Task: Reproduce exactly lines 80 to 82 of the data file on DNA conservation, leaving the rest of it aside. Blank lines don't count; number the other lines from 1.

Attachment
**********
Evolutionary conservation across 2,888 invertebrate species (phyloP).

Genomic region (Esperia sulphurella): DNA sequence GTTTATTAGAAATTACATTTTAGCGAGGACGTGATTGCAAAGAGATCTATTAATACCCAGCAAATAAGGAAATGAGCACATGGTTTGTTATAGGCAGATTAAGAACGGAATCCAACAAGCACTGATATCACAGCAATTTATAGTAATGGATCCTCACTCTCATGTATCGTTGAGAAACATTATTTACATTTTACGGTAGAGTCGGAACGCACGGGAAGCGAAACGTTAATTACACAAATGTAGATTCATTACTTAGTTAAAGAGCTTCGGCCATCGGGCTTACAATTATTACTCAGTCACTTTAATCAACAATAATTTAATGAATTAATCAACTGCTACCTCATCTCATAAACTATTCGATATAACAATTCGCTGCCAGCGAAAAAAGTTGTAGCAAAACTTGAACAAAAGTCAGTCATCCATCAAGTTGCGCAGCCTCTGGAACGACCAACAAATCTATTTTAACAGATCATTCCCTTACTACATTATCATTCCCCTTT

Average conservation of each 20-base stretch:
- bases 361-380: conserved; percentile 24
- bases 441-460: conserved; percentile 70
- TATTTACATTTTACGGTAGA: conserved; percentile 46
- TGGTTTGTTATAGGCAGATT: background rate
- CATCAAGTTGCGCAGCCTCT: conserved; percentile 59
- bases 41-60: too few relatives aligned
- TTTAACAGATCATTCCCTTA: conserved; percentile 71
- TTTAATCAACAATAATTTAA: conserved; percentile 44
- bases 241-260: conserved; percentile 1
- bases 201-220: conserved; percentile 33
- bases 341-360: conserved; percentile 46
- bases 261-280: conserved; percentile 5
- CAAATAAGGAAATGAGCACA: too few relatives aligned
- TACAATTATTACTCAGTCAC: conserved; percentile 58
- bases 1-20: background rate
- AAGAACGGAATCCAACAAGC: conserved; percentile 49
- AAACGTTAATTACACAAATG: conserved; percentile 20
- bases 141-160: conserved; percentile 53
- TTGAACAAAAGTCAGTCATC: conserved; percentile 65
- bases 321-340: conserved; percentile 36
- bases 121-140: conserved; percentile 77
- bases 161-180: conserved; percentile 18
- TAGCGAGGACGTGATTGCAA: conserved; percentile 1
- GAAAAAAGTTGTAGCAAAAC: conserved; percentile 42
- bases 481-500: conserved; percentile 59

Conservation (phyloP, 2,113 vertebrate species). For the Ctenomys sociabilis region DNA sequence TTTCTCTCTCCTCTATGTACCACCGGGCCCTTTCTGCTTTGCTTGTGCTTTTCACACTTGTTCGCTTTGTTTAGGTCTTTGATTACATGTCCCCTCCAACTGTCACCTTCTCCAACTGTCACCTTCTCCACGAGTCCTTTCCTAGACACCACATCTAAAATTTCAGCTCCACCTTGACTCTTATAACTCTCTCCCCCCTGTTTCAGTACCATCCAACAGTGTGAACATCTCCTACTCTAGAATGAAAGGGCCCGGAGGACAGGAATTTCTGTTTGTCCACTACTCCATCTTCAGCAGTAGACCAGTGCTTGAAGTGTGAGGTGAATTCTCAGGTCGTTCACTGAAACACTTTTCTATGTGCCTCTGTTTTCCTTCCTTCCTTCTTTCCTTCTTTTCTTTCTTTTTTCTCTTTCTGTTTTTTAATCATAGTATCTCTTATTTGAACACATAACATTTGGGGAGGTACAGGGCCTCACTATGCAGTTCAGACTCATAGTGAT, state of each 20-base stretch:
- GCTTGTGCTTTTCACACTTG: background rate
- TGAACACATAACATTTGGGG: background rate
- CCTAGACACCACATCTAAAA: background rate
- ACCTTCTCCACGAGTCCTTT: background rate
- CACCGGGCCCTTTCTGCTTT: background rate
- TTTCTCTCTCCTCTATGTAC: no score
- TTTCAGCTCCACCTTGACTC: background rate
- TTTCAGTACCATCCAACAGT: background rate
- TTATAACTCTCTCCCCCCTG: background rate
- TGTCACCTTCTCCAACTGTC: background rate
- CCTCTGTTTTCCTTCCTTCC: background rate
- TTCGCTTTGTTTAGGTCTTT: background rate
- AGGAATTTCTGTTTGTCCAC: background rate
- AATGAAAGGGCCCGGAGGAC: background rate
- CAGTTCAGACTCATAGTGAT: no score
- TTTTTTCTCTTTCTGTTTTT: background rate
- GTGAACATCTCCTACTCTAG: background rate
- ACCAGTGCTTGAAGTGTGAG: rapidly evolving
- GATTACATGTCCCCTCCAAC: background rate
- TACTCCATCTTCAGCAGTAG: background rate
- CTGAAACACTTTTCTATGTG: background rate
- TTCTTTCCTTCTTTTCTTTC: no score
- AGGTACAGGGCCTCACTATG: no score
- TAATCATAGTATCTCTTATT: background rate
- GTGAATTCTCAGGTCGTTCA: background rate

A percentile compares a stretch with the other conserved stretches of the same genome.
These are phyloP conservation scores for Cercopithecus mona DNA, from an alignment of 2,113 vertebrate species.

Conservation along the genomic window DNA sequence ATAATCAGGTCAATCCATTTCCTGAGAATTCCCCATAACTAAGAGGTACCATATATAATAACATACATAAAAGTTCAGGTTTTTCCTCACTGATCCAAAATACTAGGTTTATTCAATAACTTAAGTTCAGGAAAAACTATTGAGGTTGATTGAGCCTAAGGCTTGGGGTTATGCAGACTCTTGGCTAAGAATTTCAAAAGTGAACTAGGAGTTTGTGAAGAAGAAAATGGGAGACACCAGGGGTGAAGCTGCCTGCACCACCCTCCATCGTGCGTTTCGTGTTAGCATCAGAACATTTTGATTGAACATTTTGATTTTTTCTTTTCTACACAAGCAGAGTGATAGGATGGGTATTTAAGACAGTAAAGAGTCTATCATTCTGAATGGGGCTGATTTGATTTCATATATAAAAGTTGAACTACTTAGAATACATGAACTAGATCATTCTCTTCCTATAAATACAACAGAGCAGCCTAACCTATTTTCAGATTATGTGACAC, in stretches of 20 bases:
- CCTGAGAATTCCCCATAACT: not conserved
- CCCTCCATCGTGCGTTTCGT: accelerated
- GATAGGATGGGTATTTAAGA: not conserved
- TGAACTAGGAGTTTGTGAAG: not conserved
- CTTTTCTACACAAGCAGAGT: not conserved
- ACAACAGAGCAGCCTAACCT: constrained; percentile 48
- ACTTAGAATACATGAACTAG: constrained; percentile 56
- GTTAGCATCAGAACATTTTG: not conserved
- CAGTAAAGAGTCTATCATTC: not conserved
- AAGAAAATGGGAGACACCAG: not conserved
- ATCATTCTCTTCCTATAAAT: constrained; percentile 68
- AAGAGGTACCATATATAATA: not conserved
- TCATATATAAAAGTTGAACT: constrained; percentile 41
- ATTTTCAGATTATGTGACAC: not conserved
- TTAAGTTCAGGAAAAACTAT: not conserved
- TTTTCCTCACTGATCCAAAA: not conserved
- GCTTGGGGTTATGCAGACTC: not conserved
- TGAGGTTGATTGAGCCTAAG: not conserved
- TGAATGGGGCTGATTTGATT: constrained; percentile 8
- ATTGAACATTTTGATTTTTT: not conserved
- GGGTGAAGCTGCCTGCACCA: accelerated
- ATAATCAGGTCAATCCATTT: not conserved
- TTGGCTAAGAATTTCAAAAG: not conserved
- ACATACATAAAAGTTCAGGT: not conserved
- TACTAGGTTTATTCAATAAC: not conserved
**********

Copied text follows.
- TTGGCTAAGAATTTCAAAAG: not conserved
- ACATACATAAAAGTTCAGGT: not conserved
- TACTAGGTTTATTCAATAAC: not conserved